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Wa Wa Wa Noise?

My 2003 Toyota Corolla has about 172K miles on it and I started noticing this noise about 2-3 months ago. Back then, I heard it when I reached speeds of 40-45 mph. It would go wa wa wa consistently and would get louder as I went faster and become one sound. The noise coordinated with the speed of my tires. My brother, who usually takes care of my car, lives in another state and with his work schedule could not diagnose it in-person. From my description, he thought it could be either be my wheel bearings, tires, or CV joints. I drove it around curves on off- and on-ramps and the noise stayed consistent no matter if I was going straight, making right curve turns, or making left curve turns. I also lifted the front of my car and put it on jack stands and tried wiggling the wheel. No give/wiggle. I bought 4 new tires and had it put on. The noise got a bit better/quiet but then it went back to the original noise. By then, the noise could be heard easily at 30 mph in my car. It was suggested that it could be the back wheel bearings, so I had the back hub and bearing assembly changed out on both sides. Noise volume dropped again but went back to the original volume and I can tell it is coming from the front of the car. Now, the noise can easily be heard at 10 mph and there is also very bad vibrations between 60-70 mph. Some people mentioned the center bearing, so I got under my car and checked things out. My CV joint boots are fine (no rips) and I tried moving the right and left axle joints and there was no give (solid). I tried wiggling my tires again and they were fine too. I am due to visit my brother during Thanksgiving, which is another 3.5 weeks. Between now and then, I’ll probably be driving a bit over 3000 miles. Does anyone have any ideas of what this problem is? I can’t afford to pay an actual mechanic to diagnose the problem (not guaranteed that they will find the answer), so I have to figure it out and have that specific thing addressed with people who do mechanical work on the side (cheaper rates). And if you have an idea of what it is, will it be okay to keep driving my car without having it fixed until Thanksgiving?

Oh and I don’t know if this is relevant but the noise is a bit more quiet when I drive my car in the mornings after it has rained the night before.

Great post, lots of great input! Considering what you’ve replaced, that is a tough one. You have bad vibration between 60-70 and still have the noise at the front. A vibration at that speed is a 1x imbalance like an out of balance tire (but you had them replaced) and a bearing would typically be a higher frequency (3x rotation) making a growling sound.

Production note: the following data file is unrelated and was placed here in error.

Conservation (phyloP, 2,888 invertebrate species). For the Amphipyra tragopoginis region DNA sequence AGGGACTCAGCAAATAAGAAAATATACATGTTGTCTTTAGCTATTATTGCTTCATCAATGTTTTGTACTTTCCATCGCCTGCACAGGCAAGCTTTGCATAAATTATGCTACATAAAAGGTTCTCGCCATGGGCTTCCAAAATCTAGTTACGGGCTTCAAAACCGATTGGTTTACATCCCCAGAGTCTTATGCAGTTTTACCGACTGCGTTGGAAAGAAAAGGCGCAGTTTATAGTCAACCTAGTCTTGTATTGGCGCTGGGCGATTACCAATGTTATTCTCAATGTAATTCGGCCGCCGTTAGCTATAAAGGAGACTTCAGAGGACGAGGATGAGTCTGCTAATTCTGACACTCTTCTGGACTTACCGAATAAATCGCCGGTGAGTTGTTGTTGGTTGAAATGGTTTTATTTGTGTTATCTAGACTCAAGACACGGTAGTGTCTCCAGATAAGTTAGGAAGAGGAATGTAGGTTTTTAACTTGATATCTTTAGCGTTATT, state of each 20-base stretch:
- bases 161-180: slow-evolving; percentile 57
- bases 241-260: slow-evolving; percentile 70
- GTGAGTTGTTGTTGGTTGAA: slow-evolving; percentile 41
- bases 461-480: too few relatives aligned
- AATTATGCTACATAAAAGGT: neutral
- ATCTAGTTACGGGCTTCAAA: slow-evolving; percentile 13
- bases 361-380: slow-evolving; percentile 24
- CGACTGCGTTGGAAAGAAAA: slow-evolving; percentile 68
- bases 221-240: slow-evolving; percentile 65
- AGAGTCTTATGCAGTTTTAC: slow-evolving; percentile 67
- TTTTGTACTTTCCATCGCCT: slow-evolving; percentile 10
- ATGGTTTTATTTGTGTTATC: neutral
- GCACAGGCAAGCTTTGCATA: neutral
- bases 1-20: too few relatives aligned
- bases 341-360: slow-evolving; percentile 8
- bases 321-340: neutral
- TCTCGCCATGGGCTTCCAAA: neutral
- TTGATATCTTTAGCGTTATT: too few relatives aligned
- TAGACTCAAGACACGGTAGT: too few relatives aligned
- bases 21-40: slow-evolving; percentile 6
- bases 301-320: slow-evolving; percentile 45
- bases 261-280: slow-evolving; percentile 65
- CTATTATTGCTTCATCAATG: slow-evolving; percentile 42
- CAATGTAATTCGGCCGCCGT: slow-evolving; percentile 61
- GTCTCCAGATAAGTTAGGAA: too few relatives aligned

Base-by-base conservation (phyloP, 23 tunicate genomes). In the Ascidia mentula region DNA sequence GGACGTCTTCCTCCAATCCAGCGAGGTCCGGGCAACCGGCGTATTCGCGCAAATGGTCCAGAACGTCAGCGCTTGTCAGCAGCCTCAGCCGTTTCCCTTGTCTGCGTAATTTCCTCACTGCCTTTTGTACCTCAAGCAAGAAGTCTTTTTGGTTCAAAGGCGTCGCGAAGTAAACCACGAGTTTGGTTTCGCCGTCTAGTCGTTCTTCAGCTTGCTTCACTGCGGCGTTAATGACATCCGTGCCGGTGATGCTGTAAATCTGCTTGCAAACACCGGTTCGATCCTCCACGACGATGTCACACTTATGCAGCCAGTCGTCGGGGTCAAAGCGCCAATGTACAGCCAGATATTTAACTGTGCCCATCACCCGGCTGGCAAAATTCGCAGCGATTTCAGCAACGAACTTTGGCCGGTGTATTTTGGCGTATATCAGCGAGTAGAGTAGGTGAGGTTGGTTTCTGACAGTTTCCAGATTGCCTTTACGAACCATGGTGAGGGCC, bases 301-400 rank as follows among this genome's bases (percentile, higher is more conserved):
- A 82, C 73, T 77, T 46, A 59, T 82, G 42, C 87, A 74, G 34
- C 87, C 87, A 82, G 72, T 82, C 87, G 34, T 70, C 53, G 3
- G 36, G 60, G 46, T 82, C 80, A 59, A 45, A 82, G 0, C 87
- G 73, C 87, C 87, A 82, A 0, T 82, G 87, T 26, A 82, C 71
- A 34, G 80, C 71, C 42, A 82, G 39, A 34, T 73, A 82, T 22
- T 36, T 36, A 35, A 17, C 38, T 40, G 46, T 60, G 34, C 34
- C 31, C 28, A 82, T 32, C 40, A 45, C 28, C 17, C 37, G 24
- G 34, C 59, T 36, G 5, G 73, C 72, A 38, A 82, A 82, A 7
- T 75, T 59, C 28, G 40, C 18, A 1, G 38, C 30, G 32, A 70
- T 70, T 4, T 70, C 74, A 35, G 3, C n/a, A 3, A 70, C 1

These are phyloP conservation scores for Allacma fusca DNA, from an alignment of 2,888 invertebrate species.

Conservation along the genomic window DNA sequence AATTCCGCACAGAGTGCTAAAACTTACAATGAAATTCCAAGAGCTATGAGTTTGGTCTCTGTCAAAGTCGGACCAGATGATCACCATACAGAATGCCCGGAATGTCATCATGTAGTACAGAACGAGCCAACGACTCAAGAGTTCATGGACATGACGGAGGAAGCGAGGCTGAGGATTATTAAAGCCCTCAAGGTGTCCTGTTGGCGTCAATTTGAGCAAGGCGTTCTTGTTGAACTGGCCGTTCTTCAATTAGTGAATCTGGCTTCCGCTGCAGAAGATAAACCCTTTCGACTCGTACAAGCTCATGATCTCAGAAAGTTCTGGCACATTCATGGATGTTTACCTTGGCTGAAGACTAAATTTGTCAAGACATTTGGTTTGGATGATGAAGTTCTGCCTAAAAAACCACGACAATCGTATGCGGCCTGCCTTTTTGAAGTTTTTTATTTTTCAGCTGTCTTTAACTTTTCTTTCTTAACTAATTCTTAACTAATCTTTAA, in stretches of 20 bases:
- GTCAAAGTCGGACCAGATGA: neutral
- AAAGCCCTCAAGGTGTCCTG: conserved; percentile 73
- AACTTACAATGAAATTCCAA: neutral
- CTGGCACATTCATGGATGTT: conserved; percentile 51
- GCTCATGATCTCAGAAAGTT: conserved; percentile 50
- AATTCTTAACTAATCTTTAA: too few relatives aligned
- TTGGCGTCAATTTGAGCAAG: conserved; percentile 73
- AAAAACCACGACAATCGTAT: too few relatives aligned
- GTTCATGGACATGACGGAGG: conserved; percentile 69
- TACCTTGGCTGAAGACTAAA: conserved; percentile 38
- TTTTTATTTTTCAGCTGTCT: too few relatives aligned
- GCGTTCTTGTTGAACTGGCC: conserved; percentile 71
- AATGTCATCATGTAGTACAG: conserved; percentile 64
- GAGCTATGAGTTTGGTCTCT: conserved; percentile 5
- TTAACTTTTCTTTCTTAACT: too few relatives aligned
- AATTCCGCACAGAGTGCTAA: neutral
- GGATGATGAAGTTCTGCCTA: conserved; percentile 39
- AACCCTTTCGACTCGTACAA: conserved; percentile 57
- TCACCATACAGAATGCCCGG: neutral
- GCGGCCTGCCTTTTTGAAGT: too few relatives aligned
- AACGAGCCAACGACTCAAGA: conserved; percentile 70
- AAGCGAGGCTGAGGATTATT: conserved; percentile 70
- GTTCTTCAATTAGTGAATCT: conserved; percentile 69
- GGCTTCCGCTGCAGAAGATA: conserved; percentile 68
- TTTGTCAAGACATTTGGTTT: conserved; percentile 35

Given the miles and what you already replaced I’d say its likely front wheel bearings. The best way to check is lift the front of the car, remove the brake calipers on each side and turn the wheels hubs and check for roughness. Replace them both if one is bad, its time.

Have the car driven while in the air on a lift. Most likely one of the front wheel bearings are bad, it is a pretty common thing to see happen. The front bearings on this car press in, so it might be a job that you want to have a shop do for you.


Thanks for your comments. I’ll have a look at those again.

Sounds to me you have a final drive axle bearing going bad. Raising the vehicle and check the wheel bearing won’t tell you much. If the fixed bearing race is bad, the load will be on the opposite side so no noise will be heard where as the final drive axle bearing is carrying the weight of the differential/final drive all the time while running. You can raise the vehicle and up put jack stand under the suspension and run the engine while in gear, you might be able to detect the problem if it’s the final drive bearing.

Another idea, when the CV joint looses its lube, this can sometimes be a result. Also if the CV joint boot for some reason gets bunched up it can make this noise. Neither of these would normally cause bad vibrations at 60 mph though. Still, if you 've truly eliminated the back wheels from the picture, and the tires are new and dynamically balanced properly, it could be a front drive axel problem of one sort or another. If the tests on the wheel bearings are negative or inconclusive, I’d probably remove one of the drive axels, clean out the gunk, and see what’s happening in there. If it is ok, no worries, just re-lube it, re-fasten the boots, and put it back on. It probably needed a lube anyway.

Excalibur - did you ever find out what was causing the wa wa sound? Mine is now doing the same thing. 2003 Corolla with about 188,000. Wondering if it’s safe to drive.

The person who started this thread has not posted in 3 years. Please just start your own thread with clear decryptions of your vehicle and it’s problems and the replies will just be for you.

Soundwaves - I ended up taking my car to Sears Auto and having them do a free check on the steering and suspensions (but I didn’t get my work done there). It turned out to be the bearing - though I had already changed that out. I ended up changing the hub assembly as well since I might have burned/damaged it by driving on a bad wheel bearing for a good while (I was commuting over 100 miles a day). I had purchased/warrantied all my wheel bearings from Auto Zone and I found out that Auto Zone was/is cutting back on the inside grease by a lot (to save money), so that was the reason for my bearings to constantly go bad. If you are buying your own, I would suggest to either buy it from Napa or make sure to put extra grease inside the bearing; and if you are bringing your car to the mechanic shop, double check where they get their parts.

Thanks so much for your help! I do think it is probably the wheel bearing.